Technical Highlight - February 2013
Short description: Protein redesign via backbone perturbations enables efficient expansion of sequence diversity while maintaining fold and thermostability.
Most protein design algorithms are based on sidechain optimization rather than backbone changes, and often return sequences that are highly similar to that of the parent protein, limiting the diversity of sequence space explored. Kuhlman and colleagues now demonstrate that through flexible backbone protein design, the entire hydrophobic core of the CheA phosphotransferase — consisting of 38 residues — can be redesigned while maintaining its four-helix bundle fold. There was a considerable increase in thermostability, as reflected by the Tm of 142°C for the redesigned protein, compared with 91°C for wild-type CheA. The redesigned sequence shared no sequence identity with the core of the parent protein.
In defining the optimal sequence, the authors compared fixed backbone protocols with flexible backbone designs using Rosetta software. Sequences were scored based on the total Rosetta energy score, quality of packing, correct prediction of secondary structure, performance in ab initio folding experiments and deviation from wild-type sequence. The flexible backbone algorithms returned the most divergent sequences and outperformed fixed backbone procedures.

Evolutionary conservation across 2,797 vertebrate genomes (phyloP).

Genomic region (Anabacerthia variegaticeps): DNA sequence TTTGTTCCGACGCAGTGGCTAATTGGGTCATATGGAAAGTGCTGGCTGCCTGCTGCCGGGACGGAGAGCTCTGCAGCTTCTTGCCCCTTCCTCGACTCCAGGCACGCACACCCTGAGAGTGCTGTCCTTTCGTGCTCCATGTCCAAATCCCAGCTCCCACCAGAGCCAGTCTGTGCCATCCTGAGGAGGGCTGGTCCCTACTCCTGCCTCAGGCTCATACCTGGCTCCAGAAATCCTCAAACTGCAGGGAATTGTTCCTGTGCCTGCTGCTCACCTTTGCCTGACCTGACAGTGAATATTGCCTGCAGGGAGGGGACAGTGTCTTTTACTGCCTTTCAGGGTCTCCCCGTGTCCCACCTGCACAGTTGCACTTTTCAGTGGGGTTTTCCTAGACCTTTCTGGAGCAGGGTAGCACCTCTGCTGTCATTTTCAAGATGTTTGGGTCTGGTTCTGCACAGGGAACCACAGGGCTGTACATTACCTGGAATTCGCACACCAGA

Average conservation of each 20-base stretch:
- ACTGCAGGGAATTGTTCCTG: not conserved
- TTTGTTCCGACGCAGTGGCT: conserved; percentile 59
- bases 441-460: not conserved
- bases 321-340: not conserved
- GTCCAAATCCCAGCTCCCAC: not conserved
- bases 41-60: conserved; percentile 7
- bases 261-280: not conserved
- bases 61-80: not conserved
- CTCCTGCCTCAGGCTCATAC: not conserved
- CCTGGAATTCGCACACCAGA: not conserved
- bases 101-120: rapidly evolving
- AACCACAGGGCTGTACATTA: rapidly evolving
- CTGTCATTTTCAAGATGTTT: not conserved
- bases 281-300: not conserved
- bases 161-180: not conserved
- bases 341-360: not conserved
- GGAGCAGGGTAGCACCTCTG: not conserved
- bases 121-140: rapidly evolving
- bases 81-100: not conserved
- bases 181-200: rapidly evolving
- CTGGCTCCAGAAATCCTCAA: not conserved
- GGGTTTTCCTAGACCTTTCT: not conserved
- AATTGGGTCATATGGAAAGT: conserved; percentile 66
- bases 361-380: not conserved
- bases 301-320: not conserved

The authors then experimentally validated the top-scoring sequence by structure determination via NMR and X-ray crystallography. The structures were in close agreement with the in silico model (with an all-atom root mean squared deviation of 1.3 Å), confirming that only small-scale backbone perturbations (1–2 Å) were needed for the redesign. There was no simple correlation between the number of buried hydrophobic residues and changes in protein stability, and thus the remarkable thermostability of the redesigned CheA core remains unexplained. Previous studies have observed an increase in side-chain motion in redesigned proteins, presumably due to imperfect packing. These studies have not yet been performed for redesigned CheA. It will be interesting to see if it is more rigid or flexible than the wild-type protein.
Overall, flexible backbone redesign appears promising for enzyme stabilization and the redesign of ligand-binding proteins and protein-protein interfaces, during which certain residues can be constrained to specific conformations. The remaining protein can sample a wide sequence space without altering the desired three-dimensional fold or decreasing thermostability.
G.S. Murphy et al. Increasing sequence diversity with flexible backbone protein design: the complete redesign of a protein hydrophobic core.
Structure. 20, 1086-96 (2012). doi:10.1016/j.str.2012.03.026